Last night, Harley-Davidson (NYSE:HOG) announced that it was immediately suspending the majority of its production at U.S. plants in a proactive measure aimed at protecting the health and safety of its employees -- and aiding in the attempts to contain the spread of the COVID-19 pandemic.
The company shared that an employee at its Pilgrim Road Powertrain Operations facility in Wisconsin has tested positive for the virus. That facility was closed yesterday afternoon, and the company implemented its response protocol, including cleaning and disinfecting.
Under new leadership
The facilities that are temporarily ceasing production are York Vehicle Operations in Pennsylvania, as well as two Wisconsin operations, including the powertrain operation where a worker tested positive.
The suspension of operations follows the company mandate on Monday that workers at its Milwaukee-area headquarters and Product Development Center work remotely through at least the end of March, when possible.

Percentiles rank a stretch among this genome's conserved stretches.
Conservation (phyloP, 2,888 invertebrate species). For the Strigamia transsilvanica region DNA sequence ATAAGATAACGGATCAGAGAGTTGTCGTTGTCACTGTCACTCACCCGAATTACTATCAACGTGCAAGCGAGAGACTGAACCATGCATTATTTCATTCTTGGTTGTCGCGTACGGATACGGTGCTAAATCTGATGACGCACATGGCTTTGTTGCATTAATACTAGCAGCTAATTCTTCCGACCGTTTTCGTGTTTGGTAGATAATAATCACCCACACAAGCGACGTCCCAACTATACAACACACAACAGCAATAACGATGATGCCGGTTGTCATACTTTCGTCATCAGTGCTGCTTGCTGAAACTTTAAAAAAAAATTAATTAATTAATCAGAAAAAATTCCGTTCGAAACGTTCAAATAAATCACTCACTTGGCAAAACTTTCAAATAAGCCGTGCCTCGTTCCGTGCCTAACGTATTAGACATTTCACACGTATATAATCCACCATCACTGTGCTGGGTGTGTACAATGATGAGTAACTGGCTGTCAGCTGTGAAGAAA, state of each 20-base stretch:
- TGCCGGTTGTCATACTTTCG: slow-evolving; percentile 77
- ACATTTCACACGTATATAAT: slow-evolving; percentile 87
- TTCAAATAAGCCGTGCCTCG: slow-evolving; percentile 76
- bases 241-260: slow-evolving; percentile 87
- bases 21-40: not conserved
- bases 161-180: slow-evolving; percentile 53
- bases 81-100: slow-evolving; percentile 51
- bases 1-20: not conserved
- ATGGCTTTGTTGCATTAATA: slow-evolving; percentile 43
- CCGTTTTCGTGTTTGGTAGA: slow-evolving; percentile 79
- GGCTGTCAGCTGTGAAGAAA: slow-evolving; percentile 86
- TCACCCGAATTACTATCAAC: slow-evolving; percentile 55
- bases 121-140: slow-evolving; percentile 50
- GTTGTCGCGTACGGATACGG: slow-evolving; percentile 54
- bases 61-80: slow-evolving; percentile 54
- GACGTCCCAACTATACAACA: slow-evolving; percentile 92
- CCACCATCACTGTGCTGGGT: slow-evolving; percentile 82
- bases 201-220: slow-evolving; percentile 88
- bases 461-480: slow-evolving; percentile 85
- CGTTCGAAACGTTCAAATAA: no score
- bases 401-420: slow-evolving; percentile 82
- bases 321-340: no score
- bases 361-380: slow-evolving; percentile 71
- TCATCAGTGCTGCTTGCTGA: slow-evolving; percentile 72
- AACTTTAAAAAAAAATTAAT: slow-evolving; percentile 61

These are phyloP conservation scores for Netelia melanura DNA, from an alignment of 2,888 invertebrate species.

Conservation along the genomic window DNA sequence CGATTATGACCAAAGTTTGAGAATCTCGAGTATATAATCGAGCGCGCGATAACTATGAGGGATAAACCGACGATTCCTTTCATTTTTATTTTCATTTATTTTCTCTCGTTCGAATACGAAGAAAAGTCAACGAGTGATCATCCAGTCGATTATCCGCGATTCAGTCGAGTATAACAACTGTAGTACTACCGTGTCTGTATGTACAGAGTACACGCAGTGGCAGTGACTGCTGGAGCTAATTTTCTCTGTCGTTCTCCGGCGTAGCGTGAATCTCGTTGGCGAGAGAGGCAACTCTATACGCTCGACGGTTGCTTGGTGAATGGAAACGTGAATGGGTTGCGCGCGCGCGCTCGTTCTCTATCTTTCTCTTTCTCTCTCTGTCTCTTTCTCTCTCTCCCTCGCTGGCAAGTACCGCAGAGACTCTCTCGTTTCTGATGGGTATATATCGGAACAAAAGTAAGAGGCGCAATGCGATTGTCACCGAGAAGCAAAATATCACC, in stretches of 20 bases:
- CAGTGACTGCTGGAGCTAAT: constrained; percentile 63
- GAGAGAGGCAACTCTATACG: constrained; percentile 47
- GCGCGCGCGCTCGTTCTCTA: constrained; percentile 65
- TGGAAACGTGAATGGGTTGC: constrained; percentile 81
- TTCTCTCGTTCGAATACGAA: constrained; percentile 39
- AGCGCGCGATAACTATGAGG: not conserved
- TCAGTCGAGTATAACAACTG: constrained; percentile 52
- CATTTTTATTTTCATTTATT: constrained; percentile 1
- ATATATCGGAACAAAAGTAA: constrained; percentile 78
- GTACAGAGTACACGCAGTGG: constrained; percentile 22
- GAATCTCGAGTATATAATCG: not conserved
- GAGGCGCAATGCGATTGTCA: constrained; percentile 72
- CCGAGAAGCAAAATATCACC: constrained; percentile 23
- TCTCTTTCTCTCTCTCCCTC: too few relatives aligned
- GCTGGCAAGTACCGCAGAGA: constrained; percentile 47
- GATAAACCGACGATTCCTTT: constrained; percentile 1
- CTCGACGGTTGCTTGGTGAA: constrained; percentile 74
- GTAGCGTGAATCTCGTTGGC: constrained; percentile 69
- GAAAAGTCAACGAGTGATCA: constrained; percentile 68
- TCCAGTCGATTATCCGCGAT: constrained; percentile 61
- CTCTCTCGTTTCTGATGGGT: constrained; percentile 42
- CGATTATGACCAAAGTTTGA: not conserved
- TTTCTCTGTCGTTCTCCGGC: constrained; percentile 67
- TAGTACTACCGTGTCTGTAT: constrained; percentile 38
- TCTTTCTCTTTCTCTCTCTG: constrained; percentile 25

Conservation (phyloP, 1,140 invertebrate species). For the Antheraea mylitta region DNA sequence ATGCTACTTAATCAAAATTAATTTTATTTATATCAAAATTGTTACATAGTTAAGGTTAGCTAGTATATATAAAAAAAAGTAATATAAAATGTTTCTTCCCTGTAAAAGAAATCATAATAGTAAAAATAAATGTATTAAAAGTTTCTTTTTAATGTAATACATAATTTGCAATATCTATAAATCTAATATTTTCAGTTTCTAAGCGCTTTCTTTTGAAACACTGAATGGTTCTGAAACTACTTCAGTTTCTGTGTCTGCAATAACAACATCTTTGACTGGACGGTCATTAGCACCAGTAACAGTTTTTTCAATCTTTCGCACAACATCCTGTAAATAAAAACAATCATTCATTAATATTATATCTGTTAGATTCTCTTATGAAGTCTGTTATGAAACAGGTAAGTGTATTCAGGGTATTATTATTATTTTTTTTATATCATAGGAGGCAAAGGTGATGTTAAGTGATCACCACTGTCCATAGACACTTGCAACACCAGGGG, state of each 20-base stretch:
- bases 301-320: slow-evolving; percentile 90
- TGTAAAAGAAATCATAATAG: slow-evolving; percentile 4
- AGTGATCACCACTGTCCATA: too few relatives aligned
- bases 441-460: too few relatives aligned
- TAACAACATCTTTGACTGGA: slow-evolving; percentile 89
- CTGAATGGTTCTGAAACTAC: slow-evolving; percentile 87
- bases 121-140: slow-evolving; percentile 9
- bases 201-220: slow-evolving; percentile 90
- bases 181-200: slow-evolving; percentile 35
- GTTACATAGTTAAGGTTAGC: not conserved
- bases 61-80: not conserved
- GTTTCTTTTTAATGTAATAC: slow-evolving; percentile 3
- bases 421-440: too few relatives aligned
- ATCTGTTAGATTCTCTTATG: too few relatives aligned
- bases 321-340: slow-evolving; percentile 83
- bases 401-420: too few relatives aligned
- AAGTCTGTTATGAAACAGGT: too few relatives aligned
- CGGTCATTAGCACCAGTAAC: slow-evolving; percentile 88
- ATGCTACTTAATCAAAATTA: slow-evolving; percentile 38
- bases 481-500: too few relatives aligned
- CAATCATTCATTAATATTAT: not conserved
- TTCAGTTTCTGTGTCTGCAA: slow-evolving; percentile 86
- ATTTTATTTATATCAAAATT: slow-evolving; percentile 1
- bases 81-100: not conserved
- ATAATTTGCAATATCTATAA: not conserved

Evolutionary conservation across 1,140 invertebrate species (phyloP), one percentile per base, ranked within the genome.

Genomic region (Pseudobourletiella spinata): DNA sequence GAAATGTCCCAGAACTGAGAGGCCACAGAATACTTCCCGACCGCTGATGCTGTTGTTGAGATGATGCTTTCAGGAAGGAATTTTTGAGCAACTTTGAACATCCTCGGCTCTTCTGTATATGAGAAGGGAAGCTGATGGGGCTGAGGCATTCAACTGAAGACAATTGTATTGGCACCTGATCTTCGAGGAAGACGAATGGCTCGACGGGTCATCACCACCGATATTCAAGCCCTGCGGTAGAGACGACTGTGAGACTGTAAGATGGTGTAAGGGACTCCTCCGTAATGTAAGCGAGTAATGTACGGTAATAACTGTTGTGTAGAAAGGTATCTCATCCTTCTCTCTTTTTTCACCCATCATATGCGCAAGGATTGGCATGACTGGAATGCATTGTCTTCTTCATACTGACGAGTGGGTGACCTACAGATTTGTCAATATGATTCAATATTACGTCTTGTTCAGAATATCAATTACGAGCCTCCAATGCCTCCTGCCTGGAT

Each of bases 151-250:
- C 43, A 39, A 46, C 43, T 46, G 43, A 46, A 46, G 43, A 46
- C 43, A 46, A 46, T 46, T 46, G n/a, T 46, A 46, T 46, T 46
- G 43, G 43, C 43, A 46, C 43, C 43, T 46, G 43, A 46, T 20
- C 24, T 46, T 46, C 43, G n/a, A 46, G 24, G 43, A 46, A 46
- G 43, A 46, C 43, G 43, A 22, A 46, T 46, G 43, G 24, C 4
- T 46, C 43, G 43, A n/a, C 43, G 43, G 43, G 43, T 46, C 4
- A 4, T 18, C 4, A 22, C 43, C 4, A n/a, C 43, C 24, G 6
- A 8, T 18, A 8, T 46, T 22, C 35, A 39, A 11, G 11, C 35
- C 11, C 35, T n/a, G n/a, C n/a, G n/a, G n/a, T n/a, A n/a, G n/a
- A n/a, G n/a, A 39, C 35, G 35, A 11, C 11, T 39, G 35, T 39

These decisions come under the leadership of acting President and CEO, Jochen Zeitz. Zeitz, a member of the Board of Directors, was named to the new position on February 28, 2020, when then-President and CEO, Matthew Levatich, stepped down. Levatich also stepped down from his role on the Board, but is assisting with the transition through the month of March. Zeitz was also named as Chairman of the Board at part of the leadership change, and will remain Chairman once a full time CEO is named.
Yesterday's announcement comes at a time when domestic automakers are also announcing temporary production stoppages. With production halted, the company said its U.S. production employees that are on temporary layoff will continue to receive medical benefits.